Queens of the Stone Age is an American rock band from Palm Desert, California, United States, formed in 1997. Founded by Josh Homme, a tall ginger guitarist guy.
Queens of the Stone Age began with Josh Homme in 1996. After the breakup of Kyuss in 1995, Homme had briefly joined The Screaming Trees as a touring guitarist, before deciding to form a new band of his own. Originally naming his new project 'Gamma Ray', Homme was forced to change the name in 1997 due to legal disputes.
The band's first release was Gamma Ray, a two-track EP featuring the songs "Born to Hula" and "If Only Everything" (which would later appear on their self titled debut as 'If Only'), released in January 1996, featuring Joshua Homme (Kyuss), Matt Cameron (Soundgarden and Pearl Jam), Van Conner (Screaming Trees) and John McBain (Monster Magnet).
The band's first live appearance was probably November 20, 1997, at OK Hotel in Seattle, Washington. In December of the same year, the band released a split EP, Kyuss/Queens of the Stone Age, which was the first official release by the band under the name Queens of the Stone Age, and featured three tracks from the Gamma Ray sessions as well as three Kyuss tracks recorded in 1995 just prior to their break-up.
The band released their self-titled debut, Queens of the Stone Age (1998) on Loose Groove records (the album was also released on vinyl by Man's Ruin Records), which was recorded with Homme handling both guitar- and bass guitar-playing duties (though basswork is credited to Homme's alter-ego, Carlo Von Sexron), Alfredo Hernández on the drums, and included several other instrumental and vocal contributions by Chris Goss and Hutch. Homme reportedly asked Screaming Trees' vocalist Mark Lanegan to appear on the record, but he was unable to due to other commitments.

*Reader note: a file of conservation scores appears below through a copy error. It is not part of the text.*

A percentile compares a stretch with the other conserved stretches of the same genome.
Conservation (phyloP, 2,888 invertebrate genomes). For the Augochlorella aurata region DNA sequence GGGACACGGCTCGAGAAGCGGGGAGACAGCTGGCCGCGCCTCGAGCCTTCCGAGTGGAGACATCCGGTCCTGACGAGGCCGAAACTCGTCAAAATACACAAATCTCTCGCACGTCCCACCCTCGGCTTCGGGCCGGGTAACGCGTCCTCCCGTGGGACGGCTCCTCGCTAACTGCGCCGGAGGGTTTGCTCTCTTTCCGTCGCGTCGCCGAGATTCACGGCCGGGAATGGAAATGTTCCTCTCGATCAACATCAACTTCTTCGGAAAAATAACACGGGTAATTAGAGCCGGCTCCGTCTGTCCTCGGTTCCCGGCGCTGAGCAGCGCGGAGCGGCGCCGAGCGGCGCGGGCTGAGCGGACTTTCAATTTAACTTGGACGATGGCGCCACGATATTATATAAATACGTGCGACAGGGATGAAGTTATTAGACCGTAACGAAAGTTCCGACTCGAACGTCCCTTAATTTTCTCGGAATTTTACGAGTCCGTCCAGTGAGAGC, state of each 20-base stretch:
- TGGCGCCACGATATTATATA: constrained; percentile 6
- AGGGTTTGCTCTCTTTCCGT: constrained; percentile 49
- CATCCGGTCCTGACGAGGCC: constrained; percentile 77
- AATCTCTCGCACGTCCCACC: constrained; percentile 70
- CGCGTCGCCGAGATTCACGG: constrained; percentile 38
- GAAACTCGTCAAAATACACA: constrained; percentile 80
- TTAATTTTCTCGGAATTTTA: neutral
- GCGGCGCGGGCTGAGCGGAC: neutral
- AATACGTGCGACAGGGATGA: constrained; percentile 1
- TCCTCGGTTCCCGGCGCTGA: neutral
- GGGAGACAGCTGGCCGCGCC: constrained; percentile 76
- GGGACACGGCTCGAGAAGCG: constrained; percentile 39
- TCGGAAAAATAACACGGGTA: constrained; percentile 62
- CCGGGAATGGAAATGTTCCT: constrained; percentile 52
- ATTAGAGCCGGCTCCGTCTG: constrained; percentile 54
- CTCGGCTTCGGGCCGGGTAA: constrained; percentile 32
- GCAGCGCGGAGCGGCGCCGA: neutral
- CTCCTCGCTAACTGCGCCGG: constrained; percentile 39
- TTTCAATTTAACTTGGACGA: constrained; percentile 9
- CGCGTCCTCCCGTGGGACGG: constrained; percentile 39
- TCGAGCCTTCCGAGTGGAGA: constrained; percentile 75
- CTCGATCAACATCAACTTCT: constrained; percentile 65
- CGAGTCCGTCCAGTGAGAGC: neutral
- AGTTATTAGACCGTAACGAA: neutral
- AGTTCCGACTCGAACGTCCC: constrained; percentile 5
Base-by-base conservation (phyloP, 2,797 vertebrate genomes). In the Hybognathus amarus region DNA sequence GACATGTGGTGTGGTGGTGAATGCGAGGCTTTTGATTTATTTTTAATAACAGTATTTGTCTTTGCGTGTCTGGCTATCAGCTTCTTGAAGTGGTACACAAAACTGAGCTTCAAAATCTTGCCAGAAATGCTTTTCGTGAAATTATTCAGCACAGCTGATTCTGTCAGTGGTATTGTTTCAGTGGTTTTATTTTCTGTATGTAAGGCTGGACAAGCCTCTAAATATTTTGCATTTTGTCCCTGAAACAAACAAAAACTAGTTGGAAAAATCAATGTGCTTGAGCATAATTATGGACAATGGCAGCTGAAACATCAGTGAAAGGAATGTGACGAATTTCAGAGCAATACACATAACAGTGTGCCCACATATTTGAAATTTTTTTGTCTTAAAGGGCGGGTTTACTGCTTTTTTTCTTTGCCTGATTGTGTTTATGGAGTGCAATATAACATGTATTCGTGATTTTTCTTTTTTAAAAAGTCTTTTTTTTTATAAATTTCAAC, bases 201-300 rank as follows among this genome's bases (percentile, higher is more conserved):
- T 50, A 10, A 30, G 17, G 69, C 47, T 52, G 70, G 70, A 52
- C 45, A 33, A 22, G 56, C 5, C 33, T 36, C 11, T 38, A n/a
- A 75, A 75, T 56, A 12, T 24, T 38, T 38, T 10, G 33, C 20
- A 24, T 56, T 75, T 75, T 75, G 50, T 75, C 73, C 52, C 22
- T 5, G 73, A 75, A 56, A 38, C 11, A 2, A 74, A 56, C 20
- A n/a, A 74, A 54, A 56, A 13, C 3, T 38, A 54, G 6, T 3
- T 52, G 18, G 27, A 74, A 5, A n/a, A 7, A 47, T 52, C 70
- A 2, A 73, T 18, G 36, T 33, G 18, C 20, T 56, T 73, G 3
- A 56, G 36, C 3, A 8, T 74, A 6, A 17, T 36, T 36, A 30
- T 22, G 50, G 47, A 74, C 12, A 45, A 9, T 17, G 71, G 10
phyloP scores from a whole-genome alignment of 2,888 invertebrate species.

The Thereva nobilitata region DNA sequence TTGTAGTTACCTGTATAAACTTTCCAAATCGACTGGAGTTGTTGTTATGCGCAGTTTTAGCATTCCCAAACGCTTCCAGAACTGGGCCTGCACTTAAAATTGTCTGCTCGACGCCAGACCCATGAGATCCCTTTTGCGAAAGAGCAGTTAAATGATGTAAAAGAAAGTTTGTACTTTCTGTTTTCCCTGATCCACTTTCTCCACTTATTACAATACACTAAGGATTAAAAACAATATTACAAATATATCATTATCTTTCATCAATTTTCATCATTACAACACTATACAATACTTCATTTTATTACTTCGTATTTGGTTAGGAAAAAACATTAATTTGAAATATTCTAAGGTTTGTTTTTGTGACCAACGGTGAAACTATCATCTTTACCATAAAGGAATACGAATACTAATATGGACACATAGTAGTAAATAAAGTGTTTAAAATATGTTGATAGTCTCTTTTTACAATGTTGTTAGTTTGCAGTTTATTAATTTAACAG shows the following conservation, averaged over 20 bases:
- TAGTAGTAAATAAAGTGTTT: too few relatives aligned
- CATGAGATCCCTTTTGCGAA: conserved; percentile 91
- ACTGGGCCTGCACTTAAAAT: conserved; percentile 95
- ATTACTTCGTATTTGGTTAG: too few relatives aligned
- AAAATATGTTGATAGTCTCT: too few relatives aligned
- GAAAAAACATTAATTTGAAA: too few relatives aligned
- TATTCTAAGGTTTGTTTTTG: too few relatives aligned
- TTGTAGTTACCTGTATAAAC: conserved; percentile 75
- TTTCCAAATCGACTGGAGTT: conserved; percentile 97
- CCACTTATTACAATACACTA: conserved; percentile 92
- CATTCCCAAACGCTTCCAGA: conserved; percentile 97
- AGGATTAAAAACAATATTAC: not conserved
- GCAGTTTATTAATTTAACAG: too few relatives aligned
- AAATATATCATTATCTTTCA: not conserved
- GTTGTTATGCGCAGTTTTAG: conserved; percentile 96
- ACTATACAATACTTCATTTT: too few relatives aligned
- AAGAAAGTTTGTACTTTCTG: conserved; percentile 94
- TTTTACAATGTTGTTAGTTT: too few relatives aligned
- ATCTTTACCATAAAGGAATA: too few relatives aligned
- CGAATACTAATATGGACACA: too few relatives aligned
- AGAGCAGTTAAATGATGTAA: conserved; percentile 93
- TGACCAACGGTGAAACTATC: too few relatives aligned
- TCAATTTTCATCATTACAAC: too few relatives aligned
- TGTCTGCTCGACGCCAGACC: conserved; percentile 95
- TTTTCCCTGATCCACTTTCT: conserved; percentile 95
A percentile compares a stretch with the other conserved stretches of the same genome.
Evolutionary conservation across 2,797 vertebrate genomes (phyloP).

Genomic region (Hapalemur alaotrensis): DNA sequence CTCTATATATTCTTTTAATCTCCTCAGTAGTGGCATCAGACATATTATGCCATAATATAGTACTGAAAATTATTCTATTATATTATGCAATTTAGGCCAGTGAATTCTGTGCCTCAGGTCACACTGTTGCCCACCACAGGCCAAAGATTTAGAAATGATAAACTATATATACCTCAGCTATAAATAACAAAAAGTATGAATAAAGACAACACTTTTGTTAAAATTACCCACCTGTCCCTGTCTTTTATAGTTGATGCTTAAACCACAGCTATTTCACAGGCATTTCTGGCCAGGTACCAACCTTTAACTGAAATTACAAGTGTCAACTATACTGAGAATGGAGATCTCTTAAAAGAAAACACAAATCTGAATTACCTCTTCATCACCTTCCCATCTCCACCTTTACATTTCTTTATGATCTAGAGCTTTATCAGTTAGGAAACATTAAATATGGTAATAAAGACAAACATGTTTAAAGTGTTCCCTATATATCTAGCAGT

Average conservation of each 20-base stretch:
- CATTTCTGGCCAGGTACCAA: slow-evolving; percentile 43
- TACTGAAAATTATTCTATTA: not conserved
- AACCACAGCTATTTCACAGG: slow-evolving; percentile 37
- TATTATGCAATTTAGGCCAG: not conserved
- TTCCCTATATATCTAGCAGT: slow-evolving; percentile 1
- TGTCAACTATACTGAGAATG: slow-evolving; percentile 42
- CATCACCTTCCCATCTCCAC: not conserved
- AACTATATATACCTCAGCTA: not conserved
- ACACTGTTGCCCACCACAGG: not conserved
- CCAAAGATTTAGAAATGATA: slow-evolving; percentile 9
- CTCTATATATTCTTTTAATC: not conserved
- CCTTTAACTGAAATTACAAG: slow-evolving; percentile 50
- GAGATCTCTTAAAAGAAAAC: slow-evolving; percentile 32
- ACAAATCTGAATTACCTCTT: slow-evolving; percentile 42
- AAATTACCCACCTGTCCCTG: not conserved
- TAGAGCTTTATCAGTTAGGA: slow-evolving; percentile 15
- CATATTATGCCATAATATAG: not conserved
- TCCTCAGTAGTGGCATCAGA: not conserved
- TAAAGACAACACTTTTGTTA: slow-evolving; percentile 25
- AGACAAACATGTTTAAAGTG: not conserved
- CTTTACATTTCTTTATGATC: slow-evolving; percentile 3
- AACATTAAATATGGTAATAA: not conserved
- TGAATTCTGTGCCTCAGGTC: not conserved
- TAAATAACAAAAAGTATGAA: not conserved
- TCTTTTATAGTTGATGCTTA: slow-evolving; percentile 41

After Queens of the Stone Age was released, the band paved a new way (and a newer style) with a harder-hitting album called Rated R. This album included a new vocalist (Mark Lanegan of Screaming Trees) as well as others; drummers Nick Lucero and Gene Trautmann, guitarists Dave Catching, Brendon McNichol, and Chris Goss contributed, and even Judas Priest frontman Rob Halford, recording next door, stepped in for a guest spot on "Feel Good Hit of the Summer".
Towards the end of the Rated R tour, the band's performance at the 2001 Rock am Ring festival in Germany was, according to Homme, "the worst show we've ever played and it was in front of 40,000 people." The band decided to tattoo themselves with the starting time of the performance, "Freitag 4.15":
|"||Me, Mark [Lanegan], Josh [Homme] and Hutch, our soundman, have the same tattoo, it's from Rock am Ring festival. The time we had to play was 4.15 in the afternoon and it was just a terrible show. It sucked, it was horrible. That's why I tattooed it on my ribs, where it would hurt, so I'd never forget.|
Frequent touring for Rated R generated support for the band which grew when Foo Fighters frontman and former Nirvana drummer Dave Grohl joined in late 2001/early 2002 to record their third album. Songs for the Deaf was released in August, again featuring Mark Lanegan, as well as adding former A Perfect Circleguitarist Troy Van Leeuwen to the touring line-up following the album's release. Although Songs for the Deaf gained major attention, Grohl returned to his other projects and was replaced on the European leg of the album's supporting tour by former Danzig drummer Joey Castillo, who joined the band full time. Also featured on Songs for the Deaf for the final track Mosquito Song were former A Perfect Circle bassist Paz Lenchantin (on viola and piano) and Dean Ween on guitar.